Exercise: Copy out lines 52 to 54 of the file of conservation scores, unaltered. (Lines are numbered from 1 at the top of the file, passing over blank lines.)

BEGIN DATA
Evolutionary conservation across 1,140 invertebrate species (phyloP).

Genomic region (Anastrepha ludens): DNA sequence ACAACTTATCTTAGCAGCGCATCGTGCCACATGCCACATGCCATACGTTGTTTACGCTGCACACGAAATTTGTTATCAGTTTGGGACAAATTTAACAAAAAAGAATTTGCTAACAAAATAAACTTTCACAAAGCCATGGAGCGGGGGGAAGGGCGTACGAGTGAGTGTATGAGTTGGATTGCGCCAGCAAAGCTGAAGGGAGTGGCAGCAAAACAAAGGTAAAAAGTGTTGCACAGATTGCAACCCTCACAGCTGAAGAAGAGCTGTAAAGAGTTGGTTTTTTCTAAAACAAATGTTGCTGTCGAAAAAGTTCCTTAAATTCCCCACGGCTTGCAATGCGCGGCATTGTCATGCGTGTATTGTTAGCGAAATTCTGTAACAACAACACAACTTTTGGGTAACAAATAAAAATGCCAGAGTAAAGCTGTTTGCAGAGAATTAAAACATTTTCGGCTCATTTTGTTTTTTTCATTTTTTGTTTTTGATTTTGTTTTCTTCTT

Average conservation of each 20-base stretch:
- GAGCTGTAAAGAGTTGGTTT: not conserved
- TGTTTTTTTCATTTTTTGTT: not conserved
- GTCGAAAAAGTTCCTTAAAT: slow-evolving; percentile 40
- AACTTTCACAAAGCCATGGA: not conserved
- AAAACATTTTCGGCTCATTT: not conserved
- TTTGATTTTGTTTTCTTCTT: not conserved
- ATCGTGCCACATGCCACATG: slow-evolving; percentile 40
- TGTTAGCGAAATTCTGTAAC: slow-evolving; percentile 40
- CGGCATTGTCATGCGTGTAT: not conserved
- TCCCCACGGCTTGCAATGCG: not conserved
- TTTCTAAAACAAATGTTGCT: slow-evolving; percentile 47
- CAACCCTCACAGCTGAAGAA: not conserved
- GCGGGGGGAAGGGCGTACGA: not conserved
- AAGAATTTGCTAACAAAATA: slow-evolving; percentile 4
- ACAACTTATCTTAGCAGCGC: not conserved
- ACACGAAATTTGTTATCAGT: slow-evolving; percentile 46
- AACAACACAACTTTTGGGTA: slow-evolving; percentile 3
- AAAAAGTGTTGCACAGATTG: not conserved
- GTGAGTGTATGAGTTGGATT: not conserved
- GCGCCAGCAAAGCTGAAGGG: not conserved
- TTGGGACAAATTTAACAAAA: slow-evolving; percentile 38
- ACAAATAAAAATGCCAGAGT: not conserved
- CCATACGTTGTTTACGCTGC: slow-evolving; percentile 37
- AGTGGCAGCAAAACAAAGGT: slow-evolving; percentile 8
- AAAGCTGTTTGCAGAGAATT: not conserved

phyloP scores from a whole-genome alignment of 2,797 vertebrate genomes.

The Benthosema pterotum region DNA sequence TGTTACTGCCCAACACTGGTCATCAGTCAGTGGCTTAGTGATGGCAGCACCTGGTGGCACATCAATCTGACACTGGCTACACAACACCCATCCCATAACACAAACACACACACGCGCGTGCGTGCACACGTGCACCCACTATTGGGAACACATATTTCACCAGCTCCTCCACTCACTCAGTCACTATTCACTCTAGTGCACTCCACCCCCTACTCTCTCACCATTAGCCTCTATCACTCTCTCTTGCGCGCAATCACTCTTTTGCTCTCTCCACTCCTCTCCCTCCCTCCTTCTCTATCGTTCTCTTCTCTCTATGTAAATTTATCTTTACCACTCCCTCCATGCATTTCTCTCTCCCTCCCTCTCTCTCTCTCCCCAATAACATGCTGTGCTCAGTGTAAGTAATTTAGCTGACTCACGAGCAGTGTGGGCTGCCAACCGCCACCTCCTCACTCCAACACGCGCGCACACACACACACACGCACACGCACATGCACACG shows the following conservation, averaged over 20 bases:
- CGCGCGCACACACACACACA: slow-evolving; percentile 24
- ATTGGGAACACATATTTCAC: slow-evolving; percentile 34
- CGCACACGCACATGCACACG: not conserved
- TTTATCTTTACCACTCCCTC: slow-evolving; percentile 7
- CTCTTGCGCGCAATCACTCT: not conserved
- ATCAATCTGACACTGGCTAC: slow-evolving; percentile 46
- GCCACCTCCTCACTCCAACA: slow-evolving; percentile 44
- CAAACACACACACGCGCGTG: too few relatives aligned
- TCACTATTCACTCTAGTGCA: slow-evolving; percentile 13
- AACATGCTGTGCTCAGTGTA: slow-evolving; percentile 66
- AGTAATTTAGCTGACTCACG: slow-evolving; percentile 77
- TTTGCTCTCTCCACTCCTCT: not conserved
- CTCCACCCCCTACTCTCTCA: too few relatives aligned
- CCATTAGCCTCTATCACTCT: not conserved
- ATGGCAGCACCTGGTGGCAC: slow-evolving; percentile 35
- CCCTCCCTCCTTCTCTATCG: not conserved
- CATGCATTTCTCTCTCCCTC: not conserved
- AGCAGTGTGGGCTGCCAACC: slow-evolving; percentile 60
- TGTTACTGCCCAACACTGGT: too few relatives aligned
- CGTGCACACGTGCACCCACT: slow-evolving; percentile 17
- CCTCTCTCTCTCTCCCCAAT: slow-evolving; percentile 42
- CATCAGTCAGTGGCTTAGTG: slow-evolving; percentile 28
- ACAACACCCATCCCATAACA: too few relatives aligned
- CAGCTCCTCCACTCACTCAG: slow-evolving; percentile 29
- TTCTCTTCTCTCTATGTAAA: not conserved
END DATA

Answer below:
- CATCAGTCAGTGGCTTAGTG: slow-evolving; percentile 28
- ACAACACCCATCCCATAACA: too few relatives aligned
- CAGCTCCTCCACTCACTCAG: slow-evolving; percentile 29